Final Fantasy is one of the most iconic game franchises ever, the gold standard of the epic role-playing genre.
If you're wondering where to start, we've ranked every main Final Fantasy game, from worst to best.
The game that started it all is woefully outdated today, with bare-bones combat and narrative.
FF2's unique leveling system improves characters based on their actions, but turns combat into a slog where players are encouraged to attack their own party.
Final Fantasy's first MMORPG still has devoted fans today, even if it's overshadowed by a vastly improved second attempt.
FF15 modernizes the series with real-time combat, but removes a lot of what makes the series great and delivers a mostly nonsensical story.
this is where Final Fantasy first hit its stride, introducing the Job system for more customizable characters.
FF13's combat system eventually gets good, but only after many long hours of mind-numbing cutscenes and grinding.
The first Final Fantasy on SNES improved on everything that made its predecessor great, refining the Job system and telling the first interesting story of the series.
FF8 gets points for experimenting, but its complicated, poorly explained magic system and confounding story makes it the series' most divisive game.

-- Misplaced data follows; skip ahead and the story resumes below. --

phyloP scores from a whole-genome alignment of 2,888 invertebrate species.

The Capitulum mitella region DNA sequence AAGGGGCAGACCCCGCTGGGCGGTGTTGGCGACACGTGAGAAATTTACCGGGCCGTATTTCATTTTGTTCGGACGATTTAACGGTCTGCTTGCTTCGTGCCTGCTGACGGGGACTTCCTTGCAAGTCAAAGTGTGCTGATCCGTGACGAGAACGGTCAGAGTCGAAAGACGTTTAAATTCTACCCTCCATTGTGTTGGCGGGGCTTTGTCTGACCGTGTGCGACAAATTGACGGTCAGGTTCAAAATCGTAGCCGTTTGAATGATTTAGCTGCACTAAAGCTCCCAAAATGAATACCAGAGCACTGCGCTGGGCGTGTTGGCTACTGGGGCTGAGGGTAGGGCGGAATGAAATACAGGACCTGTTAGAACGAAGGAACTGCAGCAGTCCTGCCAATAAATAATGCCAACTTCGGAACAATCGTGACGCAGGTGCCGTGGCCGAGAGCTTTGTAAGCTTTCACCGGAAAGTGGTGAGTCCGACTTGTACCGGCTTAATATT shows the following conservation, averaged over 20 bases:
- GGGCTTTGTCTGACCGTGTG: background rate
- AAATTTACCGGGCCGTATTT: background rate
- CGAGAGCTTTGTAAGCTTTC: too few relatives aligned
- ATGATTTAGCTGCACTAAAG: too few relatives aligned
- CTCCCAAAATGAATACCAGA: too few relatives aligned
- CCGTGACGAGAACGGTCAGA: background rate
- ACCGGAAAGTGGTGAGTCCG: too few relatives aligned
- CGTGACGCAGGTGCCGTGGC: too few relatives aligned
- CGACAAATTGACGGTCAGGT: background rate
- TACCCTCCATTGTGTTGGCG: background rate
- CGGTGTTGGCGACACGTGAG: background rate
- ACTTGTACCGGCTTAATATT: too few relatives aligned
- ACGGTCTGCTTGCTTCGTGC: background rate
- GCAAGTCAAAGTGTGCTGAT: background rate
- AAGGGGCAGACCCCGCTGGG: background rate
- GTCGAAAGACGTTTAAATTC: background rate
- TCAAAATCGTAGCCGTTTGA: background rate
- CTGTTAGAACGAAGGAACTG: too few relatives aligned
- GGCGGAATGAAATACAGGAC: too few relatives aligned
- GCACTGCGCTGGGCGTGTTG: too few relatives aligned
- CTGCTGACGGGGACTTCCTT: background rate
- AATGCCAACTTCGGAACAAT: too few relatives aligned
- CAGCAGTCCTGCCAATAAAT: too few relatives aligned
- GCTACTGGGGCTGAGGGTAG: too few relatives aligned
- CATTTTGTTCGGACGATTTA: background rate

Despite a shallow story, FF5's further improved Job system makes it one of the most enjoyable early games in the series.
The most iconic game in the series, FF7 still get props for its incredible story, even if its graphics and combat don't hold up today.
Fans either love or hate FF12's MMO-influenced real-time combat, but the world of Ivalice is one of the most enduring settings in the series.
After two bold experiments, FF9 took the series back to its roots with a classic fantasy tale full of great music and likeable characters.
FF7 Remake stretches the original's first chapter into a whole game, emphasizing its new action gameplay and the people of Midgar.
FF10's bizarre but compelling story and tactical turn-based battles make it worth coming back to 20 years later.
After a much-need relaunch in 2013, FF14 showed that a Final Fantasy MMO can work after all, and it's only gotten better since then.
The last 16-bit Final Fantasy is an all-time classic with the series' best characters, a satisfying combat system, and a score that pushed the SNES to its limit.
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